Saturday, July 22, 2006
Ind. Law - More today on real estate law change [Updated]
I've updated yesterday morning's ILB entry on WRTV's feature last evening on the General Assembly's anti-discount broker changes to the state real estate law. Access it here.
Here is a headline from a story in Inside Business Today, headed "Indianapolis-based Angie's List is asking the Indiana General Assembly to repeal or modify the state's new minimum services law," and featuring the company's press release. Some quotes from the release:
Calling Indiana's new minimum services law anti-competitive and a blow to consumer choice, Angie's List is asking the Indiana General Assembly to take action to repeal - or at least modify - the statute, which took effect July 1.Interestingly, the CEO of Angie's list is Bill Oesterle, who managed Governor Mitch Daniels' 2004 campaign. Daniels signed the new minimum services law earlier this year; the ILB wrote at the time: "I've wondered why Governor Daniels signed this bill so quickly. My take on the Governor had been that he was for business competition, not against it."
The new law requires real estate agents engaged in exclusive listings to be available to answer questions, accept and present offers and help with the closing process. As a result of this requirement, limited-service or discount brokers are no longer able to offer some of their lower cost or "a la carte" options to consumers.
"The minimum service law is anti-competitive and limits the choices consumers have for selling their home," says Angie Hicks, founder of Angie's List. "Homeowners with experience in the selling process should have the freedom to decide what they can handle, and in turn have the option to save potentially thousands of dollars in commission fees."
The push for tougher minimum service standards across the U.S. has also caught the attention of the U.S. Department of Justice, which has sent letters encouraging governors and legislators considering such requirements to reject them on the grounds they harm competition and, hence, consumers. * * *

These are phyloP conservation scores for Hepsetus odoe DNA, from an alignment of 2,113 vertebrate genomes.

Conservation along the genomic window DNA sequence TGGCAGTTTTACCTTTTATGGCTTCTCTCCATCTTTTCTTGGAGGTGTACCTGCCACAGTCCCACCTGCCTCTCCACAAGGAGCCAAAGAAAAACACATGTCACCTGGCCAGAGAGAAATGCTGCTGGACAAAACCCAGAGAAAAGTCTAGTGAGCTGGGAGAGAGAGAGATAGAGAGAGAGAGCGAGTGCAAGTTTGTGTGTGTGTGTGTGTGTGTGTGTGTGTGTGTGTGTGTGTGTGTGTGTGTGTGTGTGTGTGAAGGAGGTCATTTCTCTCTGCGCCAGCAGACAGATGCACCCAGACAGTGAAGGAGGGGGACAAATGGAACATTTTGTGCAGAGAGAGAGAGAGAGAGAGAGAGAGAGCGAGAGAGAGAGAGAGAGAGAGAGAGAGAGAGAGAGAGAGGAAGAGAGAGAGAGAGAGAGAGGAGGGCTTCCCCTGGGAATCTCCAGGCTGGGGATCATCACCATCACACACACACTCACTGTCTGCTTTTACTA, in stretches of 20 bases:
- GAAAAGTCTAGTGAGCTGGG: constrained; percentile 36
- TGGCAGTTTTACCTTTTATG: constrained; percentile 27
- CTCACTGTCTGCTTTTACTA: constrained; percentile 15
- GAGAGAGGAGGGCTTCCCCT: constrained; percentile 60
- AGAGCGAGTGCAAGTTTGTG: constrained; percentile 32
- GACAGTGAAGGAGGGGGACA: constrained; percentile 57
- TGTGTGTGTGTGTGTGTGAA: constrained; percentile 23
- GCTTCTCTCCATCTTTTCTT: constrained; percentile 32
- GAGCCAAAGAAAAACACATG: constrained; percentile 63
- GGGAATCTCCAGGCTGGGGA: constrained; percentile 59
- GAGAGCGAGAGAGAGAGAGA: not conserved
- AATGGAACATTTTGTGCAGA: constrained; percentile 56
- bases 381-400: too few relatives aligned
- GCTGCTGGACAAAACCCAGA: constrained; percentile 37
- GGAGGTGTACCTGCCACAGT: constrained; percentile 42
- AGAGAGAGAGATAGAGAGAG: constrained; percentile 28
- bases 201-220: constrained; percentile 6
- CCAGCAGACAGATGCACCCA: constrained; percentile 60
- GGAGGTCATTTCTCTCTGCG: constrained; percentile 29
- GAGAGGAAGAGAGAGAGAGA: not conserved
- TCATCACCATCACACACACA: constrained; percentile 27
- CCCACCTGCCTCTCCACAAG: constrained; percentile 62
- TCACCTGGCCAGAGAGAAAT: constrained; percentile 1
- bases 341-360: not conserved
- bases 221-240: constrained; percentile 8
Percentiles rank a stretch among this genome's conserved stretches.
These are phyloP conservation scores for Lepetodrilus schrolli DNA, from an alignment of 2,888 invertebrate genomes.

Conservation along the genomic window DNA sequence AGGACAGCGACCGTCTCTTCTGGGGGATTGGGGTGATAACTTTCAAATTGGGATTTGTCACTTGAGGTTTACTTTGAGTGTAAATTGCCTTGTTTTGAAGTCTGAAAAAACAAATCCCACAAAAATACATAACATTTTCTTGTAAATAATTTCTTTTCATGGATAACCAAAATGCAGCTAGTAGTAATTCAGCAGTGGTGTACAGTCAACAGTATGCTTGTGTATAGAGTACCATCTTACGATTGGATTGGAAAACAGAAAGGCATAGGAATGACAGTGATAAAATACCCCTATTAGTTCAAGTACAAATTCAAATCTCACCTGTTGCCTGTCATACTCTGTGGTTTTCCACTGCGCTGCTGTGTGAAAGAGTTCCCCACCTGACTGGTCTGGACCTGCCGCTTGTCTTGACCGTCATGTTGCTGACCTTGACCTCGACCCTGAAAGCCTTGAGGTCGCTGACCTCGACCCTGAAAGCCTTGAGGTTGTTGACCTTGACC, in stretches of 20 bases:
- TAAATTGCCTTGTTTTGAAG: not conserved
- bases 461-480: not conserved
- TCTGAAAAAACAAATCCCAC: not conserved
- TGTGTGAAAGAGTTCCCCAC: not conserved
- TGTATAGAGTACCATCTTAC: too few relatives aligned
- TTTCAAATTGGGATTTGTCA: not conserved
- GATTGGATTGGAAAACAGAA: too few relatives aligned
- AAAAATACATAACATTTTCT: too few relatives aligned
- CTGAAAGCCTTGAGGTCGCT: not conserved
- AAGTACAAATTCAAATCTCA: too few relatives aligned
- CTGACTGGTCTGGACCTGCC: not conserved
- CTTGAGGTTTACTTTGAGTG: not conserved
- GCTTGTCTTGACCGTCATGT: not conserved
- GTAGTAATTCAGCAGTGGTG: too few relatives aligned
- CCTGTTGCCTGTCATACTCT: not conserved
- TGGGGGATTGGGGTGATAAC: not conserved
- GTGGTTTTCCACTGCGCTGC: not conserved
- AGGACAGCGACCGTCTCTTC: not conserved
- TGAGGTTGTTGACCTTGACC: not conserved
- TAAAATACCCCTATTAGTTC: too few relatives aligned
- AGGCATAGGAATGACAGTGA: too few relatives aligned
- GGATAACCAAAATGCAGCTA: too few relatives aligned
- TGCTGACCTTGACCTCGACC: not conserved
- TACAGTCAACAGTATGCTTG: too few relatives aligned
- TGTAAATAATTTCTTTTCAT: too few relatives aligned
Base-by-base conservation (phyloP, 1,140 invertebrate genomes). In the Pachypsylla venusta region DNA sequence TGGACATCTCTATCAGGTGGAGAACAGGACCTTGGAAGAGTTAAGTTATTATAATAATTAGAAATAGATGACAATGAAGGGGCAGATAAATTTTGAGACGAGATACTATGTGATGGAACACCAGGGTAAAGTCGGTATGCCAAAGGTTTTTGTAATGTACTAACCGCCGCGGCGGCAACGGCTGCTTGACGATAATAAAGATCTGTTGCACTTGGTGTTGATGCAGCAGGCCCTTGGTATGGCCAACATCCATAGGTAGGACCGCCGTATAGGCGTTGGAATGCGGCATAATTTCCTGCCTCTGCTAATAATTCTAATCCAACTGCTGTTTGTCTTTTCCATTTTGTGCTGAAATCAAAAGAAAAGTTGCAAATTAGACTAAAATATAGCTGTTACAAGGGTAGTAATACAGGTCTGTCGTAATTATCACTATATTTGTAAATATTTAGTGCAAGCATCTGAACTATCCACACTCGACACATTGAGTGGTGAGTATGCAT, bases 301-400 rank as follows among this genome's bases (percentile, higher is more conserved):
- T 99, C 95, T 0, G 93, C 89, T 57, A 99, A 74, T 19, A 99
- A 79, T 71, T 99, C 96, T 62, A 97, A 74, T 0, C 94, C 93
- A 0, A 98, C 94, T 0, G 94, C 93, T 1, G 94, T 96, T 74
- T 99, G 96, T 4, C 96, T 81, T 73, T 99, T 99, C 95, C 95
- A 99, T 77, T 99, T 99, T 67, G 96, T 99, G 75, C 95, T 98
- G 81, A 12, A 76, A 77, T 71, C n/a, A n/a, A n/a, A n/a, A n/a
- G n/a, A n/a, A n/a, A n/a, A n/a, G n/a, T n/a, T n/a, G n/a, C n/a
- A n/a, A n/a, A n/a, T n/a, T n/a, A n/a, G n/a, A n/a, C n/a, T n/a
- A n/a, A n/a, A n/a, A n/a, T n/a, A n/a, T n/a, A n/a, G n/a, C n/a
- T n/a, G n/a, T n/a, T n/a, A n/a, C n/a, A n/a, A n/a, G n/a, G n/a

If not an outright repeal by state legislators, Angie's List wants the law transitioned to a version that strikes a more fair balance, similar to a law passed in Virginia and one currently being considered in Ohio. These versions mandate that agents disclose the services they are required to offer, but allow homeowners to opt out of any services they do not need, thereby keeping operating costs down and allowing discount brokers to continue offering lower-priced services.
Here is a related column from the Washington Post today, that begins "When it comes to protecting consumers in the real estate market, are the foxes guarding the henhouse?" Some quotes:
That's the conclusion of new research by the Consumer Federation of America into the relatively obscure state regulatory commissions that oversee residential real estate. Whereas other key industries regulated at the state level -- utility and insurance commissions, for example -- typically are run by professionals independent of the industries they oversee, real estate commissions are dominated and essentially run by active real estate agents and brokers.[Updated 7/23/06] Here is a link to the Consumer Federation of American press release.
That, according to the Consumer Federation, makes them slow to act on consumer complaints and slow to introduce needed consumer protections. It also prejudices them against "nontraditional" approaches such as limited-service, limited-cost options that can save consumers money. Sometimes the industry-dominated commissions are the primary authors of state regulations or laws that directly harm home sellers and buyers, including statewide bans against real estate fee rebates to customers, the group said. * * *
State commissioners also have allowed real estate agents to ignore legislative requirements such as early, formal disclosure to consumers about who the agent represents in a transaction. The National Association of Realtors cited agents' noncompliance with state disclosure rules as a growing problem in the industry earlier this year.
State commissions dominated by real estate agents have actively opposed the growth of money-saving nontraditional brokerage approaches, especially those involving Internet-based firms, according to the Consumer Federation. In several states this year, real estate commissions have sought to retain or enact bans against rebates to home buyers and have supported "minimum service" regulations that discourage the growth of discount-brokerage concepts in which consumers assume greater responsibility in the sale of their homes while paying brokers lower commissions or flat fees.
Posted by Marcia Oddi on July 22, 2006 07:52 AM
Posted to Indiana Law